Monday, December 31, 2012
The first of a three generation baseball family, Dick 'Ducky' Schofield began his baseball life as a 'bonus baby' with the St. Louis Cardinals and as such spent the 1953 and 1954 seasons languishing on the Cards' bench. After playing most of the next two seasons in the minors Schofield became the Cards utility infielder before being dealt to the Pirates in 1958.
He played a key role in the Bucs' 1960 pennant run when he filled in admirably for Dick Groat at shortstop in September after the soon-to-be MVP was sidelined with a broken wrist. Schofield hit .400 in his sub role but with Groat back for the World Series Schofield was back to being a bench rider. He did get a championship ring for his troubles, though. His .333 average for the year, even as a part timer, was easily his best ever.
He was handed the full time shortstop job for a couple of seasons in Pittsburgh and hit .246 in both '63 and '64. He was dealt to the Giants in 1965 and started most of that season as well. After that he was shuffled around the majors never again playing full time. After runs with the Dodgers, Yanks, Red Sox and twice more with the Cardinals he ended his career with the Brewers in 1971.
His son, also named Dick Schofield, had a long career in the 80s and 90s, mostly with the Angels. Grandson Jason Werth is a current Washington National.
Interesting interview with Ducky Schofield appeared in a St. Louis paper a few years back. Schofield has some strong opinions on the game today and the article explains the intricate Schofield/Werth family tree which is chock full of athletes and athletic accomplishments. His granddaughter played volleyball for the Nebraska Cornhuskers and was a team standout.
This is a Seals Stadium shot. And it has a pink frame. I like action cards, even the 'posed' action cards. Seems like I've had a ton of portrait cards lately.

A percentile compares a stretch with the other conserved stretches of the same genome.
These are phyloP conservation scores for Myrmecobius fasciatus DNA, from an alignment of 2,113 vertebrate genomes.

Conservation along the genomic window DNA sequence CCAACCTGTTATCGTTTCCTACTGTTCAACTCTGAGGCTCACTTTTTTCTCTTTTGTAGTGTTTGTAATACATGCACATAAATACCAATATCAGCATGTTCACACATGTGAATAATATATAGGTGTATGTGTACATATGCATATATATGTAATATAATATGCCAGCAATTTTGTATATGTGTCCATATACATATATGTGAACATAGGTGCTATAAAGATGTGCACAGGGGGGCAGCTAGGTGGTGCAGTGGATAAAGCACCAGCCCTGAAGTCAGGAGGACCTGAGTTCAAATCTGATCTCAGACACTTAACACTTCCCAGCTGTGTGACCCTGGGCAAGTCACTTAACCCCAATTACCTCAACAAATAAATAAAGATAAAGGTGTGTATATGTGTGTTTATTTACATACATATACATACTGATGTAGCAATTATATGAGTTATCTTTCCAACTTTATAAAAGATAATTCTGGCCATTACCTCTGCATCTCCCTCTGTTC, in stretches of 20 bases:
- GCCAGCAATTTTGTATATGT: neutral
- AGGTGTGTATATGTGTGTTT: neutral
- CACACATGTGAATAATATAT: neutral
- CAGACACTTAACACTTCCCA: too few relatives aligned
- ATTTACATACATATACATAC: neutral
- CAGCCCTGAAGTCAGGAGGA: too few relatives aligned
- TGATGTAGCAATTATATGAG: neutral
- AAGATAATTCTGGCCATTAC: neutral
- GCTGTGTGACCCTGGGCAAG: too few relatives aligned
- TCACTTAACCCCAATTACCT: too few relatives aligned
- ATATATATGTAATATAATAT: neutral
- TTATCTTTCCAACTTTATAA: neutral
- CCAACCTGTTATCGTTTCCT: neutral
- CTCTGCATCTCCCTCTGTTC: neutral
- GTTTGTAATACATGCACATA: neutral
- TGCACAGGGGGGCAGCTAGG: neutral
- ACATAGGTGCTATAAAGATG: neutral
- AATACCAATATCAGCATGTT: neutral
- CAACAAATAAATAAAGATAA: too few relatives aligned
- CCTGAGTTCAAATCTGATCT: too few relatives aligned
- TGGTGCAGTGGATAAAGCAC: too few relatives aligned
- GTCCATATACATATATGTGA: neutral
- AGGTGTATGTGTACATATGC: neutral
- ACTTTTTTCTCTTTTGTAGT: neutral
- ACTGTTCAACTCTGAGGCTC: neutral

Saturday, December 29, 2012
Billy Muffett's mark on the game wasn't made during his long minor league career or even his six seasons (or parts thereof) in the majors. Muffett was far more accomplished as a major league pitching coach than he was as a hard throwing but control challenged righty.
Signed by the Cubs in 1955 after a few seasons of independent minor league baseball and a couple of years in the service, Muffett was traded and debuted with the Cardinals in August of 1957. He had perhaps his best string of major league pitching that season but he also suffered his most inglorious moment when he allowed a homer to Hank Aaron in the bottom of the 11th in Milwaukee on September 23rd. That blast was the shot that clinched the pennant for the Braves.
Muffett pitched for the Cards again in 1958 and then the Giants in '59. He was traded to the Red Sox for 1960 and they turned him into a starter. He split two of the next three seasons between the Sox and the minors. 1962 was his only full season of MLB service. He finished with time in the Yankee and Cardinal chains.
After retiring as a player Muffett interned as a minor league pitching coach for a season in Tulsa. Then he became the Cardinals' pitching coach before moving on to the Angels and finally the Tigers under Sparky Anderson. He worked with Anderson for 10 mostly successful seasons and they both retired after the 1994 season. Muffett died in 2008.
The black frame surrounds Muffett's pensive skyward gaze. Topps liked this look.
Thursday, December 27, 2012